“Please, call me Tony Junior,” he said, not explaining. “I don’t think you understand; this is a deal-breaker. The Old Man loves this place. Mommy used to volunteer here. Hillside Home checks all the boxes. Staff is awesome. Amenities, killer. View, magnificent – hell, he can actually see the terracotta roof of his old place from here. Let’s make this happen, Mrs. Harlow.”

“Miss,” she corrected, balancing the ledger.

“Any relation, Miss Harlow?” he asked.

“To?” she asked, but knew.

“Jean Harlow. The actress. The Blonde Bombshell? You’re probably too young to remember the movie Hell’s Angels.”

“No relation,” she said, shuffling the contract. “I’ll see what I can do for your father. But it will mean leasing adjoining apartments . . . doubling the price.”

Tony Junior grimaced. She saw it for what it was: bad acting by a bad actor. She divined that he was calculating the minor hit to his inheritance.

Theatrically, he slapped her desk with the heel of his hand. “Draw up the lease, Director Harlow,” he decreed. Rising, he turned to leave.

“Wait,” Dee said. “My nurse will have to evaluate Antonio before we can accept him into the Home. It’s my understanding that he has a rare type of dementia.”

“Scemo-Dotta Syndrome. He’s sharp, then dull. Up, then down. Good days and bad days and goin’ half-mad days,” he sang. “But isn’t that everyone?”

“To some extent,” she conceded. “May I ask . . . ahem . . . why haven’t you simply employed a private nurse to attend to him . . . at his home? Seems more cost effective than two apartments.”

Tony Junior flashed his chemically-brightened teeth. “Tried it. Didn’t work out.”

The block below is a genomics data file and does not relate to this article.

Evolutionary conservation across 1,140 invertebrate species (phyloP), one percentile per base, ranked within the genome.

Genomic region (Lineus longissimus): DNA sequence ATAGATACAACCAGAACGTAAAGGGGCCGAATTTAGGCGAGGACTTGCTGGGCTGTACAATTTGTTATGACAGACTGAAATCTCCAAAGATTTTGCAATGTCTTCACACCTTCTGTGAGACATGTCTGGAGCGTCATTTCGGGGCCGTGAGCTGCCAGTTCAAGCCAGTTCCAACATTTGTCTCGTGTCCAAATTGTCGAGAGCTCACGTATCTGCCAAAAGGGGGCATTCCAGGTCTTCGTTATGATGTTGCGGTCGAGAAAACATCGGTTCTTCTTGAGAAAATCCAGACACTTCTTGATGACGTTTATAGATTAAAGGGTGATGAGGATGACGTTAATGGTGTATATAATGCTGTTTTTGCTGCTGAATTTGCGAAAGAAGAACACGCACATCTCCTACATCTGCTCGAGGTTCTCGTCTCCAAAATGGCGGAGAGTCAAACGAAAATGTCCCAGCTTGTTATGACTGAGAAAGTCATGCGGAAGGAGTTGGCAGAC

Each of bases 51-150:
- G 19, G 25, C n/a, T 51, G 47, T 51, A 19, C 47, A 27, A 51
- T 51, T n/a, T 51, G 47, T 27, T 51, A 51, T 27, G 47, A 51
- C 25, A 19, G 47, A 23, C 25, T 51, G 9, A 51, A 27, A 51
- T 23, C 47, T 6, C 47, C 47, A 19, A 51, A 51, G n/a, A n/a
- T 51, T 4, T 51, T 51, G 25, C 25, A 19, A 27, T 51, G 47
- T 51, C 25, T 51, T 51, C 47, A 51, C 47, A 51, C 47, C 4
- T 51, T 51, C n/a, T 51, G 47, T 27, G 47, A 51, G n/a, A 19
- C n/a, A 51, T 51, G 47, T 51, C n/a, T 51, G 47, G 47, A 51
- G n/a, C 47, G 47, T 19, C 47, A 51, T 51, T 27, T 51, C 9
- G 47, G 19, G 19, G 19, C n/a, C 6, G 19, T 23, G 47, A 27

“What do you mean, didn’t work out?” she asked.

Tony Junior would say no more. Instead, he reached across her desk and flicked the tip of her unlovely nose with his finger. She instantly repelled.

“My Old Man gave Jean Harlow her signature pixie nose,” he said, winking. “He was a star-maker . . . an artist . . . a true genius. With genius, comes a dash of madness.”

Dee Harlow struggled to suck air into her lungs, so that she could lambast the creepy 70-year-old kid for his violation of personal space. But in those precious seconds, he was gone, out the door; skipping and whistling and dreaming of fatherly dollars.

For the best, she reckoned. The census at the Home was very low: 67%. If she wanted a robust bonus at the end of the fiscal year, it would have to be closer to 97%. Two apartments in two minutes was a coup.


Antonio Geppetto walked into Nurse Wilks’ office. The evaluation began the second he entered.

“Sit over there,” she said, swinging her chins at an uncomfortable chair. Not looking up, she scribbled on a yellow pad with a purple pen. Ambulatory. Takes direction. Unaccompanied – implies autonomy. Impeccably dressed, well groomed, no open sores, zipper zipped, shoes tied, no detected malodors. Looks unusually virile for 92.

“I too was in the medical field,” Antonio said garrulously. “Cosmetic surgery. Are you a RN?”

This question irked her. It was a shorthand caste system. “No, Mr. Geppetto, I’m a Licensed Practical Nurse, LPN – certified in Gerontology. I’ll ask the questions. Ready?”

“Hope so,” he said. “I really like this place – the Home – as my wife called it. Sophia used to volunteer. Serve coffee. Tie shoes. Brush hair. Massage hands. But mostly, listen . . . listen to the old folks.”

Nurse Wilks removed her glasses, exasperated. “Listening. That’s what I need you to do, sir. Should I pick up this red stamp and nullify your lease?”